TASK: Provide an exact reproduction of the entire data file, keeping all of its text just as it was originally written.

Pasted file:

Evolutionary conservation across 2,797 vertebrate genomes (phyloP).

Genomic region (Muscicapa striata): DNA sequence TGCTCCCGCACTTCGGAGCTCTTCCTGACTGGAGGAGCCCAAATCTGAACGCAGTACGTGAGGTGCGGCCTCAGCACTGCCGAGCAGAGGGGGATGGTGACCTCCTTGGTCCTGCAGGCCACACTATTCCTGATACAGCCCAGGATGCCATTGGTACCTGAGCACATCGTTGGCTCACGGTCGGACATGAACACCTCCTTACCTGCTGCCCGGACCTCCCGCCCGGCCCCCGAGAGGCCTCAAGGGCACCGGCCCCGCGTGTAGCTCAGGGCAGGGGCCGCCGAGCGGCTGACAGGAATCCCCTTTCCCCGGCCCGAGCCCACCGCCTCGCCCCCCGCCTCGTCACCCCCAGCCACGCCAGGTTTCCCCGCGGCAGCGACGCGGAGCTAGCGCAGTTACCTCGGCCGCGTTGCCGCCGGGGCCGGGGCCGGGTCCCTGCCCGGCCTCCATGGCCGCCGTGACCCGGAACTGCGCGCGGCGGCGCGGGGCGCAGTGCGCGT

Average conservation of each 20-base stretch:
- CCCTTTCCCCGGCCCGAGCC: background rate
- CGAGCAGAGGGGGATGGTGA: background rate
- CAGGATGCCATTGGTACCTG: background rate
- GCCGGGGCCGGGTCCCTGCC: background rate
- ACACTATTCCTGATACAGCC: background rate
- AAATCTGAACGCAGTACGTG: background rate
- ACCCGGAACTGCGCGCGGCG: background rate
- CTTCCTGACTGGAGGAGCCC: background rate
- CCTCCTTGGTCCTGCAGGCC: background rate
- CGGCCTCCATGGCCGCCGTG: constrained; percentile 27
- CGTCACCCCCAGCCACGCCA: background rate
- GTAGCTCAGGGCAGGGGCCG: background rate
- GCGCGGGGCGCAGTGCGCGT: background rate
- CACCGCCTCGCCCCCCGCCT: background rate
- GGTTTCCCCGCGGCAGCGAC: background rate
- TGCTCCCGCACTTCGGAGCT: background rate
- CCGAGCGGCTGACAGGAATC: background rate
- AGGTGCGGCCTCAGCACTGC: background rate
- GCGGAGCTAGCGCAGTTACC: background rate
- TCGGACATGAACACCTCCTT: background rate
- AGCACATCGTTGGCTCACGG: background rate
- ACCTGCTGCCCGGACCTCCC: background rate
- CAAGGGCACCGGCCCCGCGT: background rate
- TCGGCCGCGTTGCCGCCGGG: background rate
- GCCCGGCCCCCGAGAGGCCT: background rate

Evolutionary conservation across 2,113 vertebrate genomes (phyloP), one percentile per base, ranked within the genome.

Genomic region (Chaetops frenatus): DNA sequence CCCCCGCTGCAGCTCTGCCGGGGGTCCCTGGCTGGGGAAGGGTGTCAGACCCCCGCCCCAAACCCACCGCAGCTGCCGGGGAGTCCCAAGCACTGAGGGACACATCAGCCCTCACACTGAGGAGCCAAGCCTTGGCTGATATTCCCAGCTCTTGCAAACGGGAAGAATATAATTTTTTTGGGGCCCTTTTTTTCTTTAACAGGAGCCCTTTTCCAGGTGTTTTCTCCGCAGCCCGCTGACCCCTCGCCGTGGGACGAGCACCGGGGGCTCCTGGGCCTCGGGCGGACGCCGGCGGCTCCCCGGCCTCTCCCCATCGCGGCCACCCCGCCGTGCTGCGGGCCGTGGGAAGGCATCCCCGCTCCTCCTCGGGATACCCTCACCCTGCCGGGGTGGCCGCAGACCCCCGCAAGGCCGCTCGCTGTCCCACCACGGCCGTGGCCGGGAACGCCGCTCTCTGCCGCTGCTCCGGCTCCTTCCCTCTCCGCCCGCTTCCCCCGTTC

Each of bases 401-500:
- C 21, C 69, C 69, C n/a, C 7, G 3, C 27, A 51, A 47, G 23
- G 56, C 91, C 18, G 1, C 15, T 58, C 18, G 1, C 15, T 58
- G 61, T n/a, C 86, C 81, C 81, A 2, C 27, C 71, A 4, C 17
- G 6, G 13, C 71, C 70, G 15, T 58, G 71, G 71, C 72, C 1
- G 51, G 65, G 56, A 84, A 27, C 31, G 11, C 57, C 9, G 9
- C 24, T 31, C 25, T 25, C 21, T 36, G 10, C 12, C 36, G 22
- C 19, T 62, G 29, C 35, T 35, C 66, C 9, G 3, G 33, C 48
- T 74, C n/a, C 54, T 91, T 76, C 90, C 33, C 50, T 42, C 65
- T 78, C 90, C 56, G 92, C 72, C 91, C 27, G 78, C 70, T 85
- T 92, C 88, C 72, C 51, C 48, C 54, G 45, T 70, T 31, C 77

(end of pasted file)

Evolutionary conservation across 2,797 vertebrate genomes (phyloP).

Genomic region (Muscicapa striata): DNA sequence TGCTCCCGCACTTCGGAGCTCTTCCTGACTGGAGGAGCCCAAATCTGAACGCAGTACGTGAGGTGCGGCCTCAGCACTGCCGAGCAGAGGGGGATGGTGACCTCCTTGGTCCTGCAGGCCACACTATTCCTGATACAGCCCAGGATGCCATTGGTACCTGAGCACATCGTTGGCTCACGGTCGGACATGAACACCTCCTTACCTGCTGCCCGGACCTCCCGCCCGGCCCCCGAGAGGCCTCAAGGGCACCGGCCCCGCGTGTAGCTCAGGGCAGGGGCCGCCGAGCGGCTGACAGGAATCCCCTTTCCCCGGCCCGAGCCCACCGCCTCGCCCCCCGCCTCGTCACCCCCAGCCACGCCAGGTTTCCCCGCGGCAGCGACGCGGAGCTAGCGCAGTTACCTCGGCCGCGTTGCCGCCGGGGCCGGGGCCGGGTCCCTGCCCGGCCTCCATGGCCGCCGTGACCCGGAACTGCGCGCGGCGGCGCGGGGCGCAGTGCGCGT

Average conservation of each 20-base stretch:
- CCCTTTCCCCGGCCCGAGCC: background rate
- CGAGCAGAGGGGGATGGTGA: background rate
- CAGGATGCCATTGGTACCTG: background rate
- GCCGGGGCCGGGTCCCTGCC: background rate
- ACACTATTCCTGATACAGCC: background rate
- AAATCTGAACGCAGTACGTG: background rate
- ACCCGGAACTGCGCGCGGCG: background rate
- CTTCCTGACTGGAGGAGCCC: background rate
- CCTCCTTGGTCCTGCAGGCC: background rate
- CGGCCTCCATGGCCGCCGTG: constrained; percentile 27
- CGTCACCCCCAGCCACGCCA: background rate
- GTAGCTCAGGGCAGGGGCCG: background rate
- GCGCGGGGCGCAGTGCGCGT: background rate
- CACCGCCTCGCCCCCCGCCT: background rate
- GGTTTCCCCGCGGCAGCGAC: background rate
- TGCTCCCGCACTTCGGAGCT: background rate
- CCGAGCGGCTGACAGGAATC: background rate
- AGGTGCGGCCTCAGCACTGC: background rate
- GCGGAGCTAGCGCAGTTACC: background rate
- TCGGACATGAACACCTCCTT: background rate
- AGCACATCGTTGGCTCACGG: background rate
- ACCTGCTGCCCGGACCTCCC: background rate
- CAAGGGCACCGGCCCCGCGT: background rate
- TCGGCCGCGTTGCCGCCGGG: background rate
- GCCCGGCCCCCGAGAGGCCT: background rate

Evolutionary conservation across 2,113 vertebrate genomes (phyloP), one percentile per base, ranked within the genome.

Genomic region (Chaetops frenatus): DNA sequence CCCCCGCTGCAGCTCTGCCGGGGGTCCCTGGCTGGGGAAGGGTGTCAGACCCCCGCCCCAAACCCACCGCAGCTGCCGGGGAGTCCCAAGCACTGAGGGACACATCAGCCCTCACACTGAGGAGCCAAGCCTTGGCTGATATTCCCAGCTCTTGCAAACGGGAAGAATATAATTTTTTTGGGGCCCTTTTTTTCTTTAACAGGAGCCCTTTTCCAGGTGTTTTCTCCGCAGCCCGCTGACCCCTCGCCGTGGGACGAGCACCGGGGGCTCCTGGGCCTCGGGCGGACGCCGGCGGCTCCCCGGCCTCTCCCCATCGCGGCCACCCCGCCGTGCTGCGGGCCGTGGGAAGGCATCCCCGCTCCTCCTCGGGATACCCTCACCCTGCCGGGGTGGCCGCAGACCCCCGCAAGGCCGCTCGCTGTCCCACCACGGCCGTGGCCGGGAACGCCGCTCTCTGCCGCTGCTCCGGCTCCTTCCCTCTCCGCCCGCTTCCCCCGTTC

Each of bases 401-500:
- C 21, C 69, C 69, C n/a, C 7, G 3, C 27, A 51, A 47, G 23
- G 56, C 91, C 18, G 1, C 15, T 58, C 18, G 1, C 15, T 58
- G 61, T n/a, C 86, C 81, C 81, A 2, C 27, C 71, A 4, C 17
- G 6, G 13, C 71, C 70, G 15, T 58, G 71, G 71, C 72, C 1
- G 51, G 65, G 56, A 84, A 27, C 31, G 11, C 57, C 9, G 9
- C 24, T 31, C 25, T 25, C 21, T 36, G 10, C 12, C 36, G 22
- C 19, T 62, G 29, C 35, T 35, C 66, C 9, G 3, G 33, C 48
- T 74, C n/a, C 54, T 91, T 76, C 90, C 33, C 50, T 42, C 65
- T 78, C 90, C 56, G 92, C 72, C 91, C 27, G 78, C 70, T 85
- T 92, C 88, C 72, C 51, C 48, C 54, G 45, T 70, T 31, C 77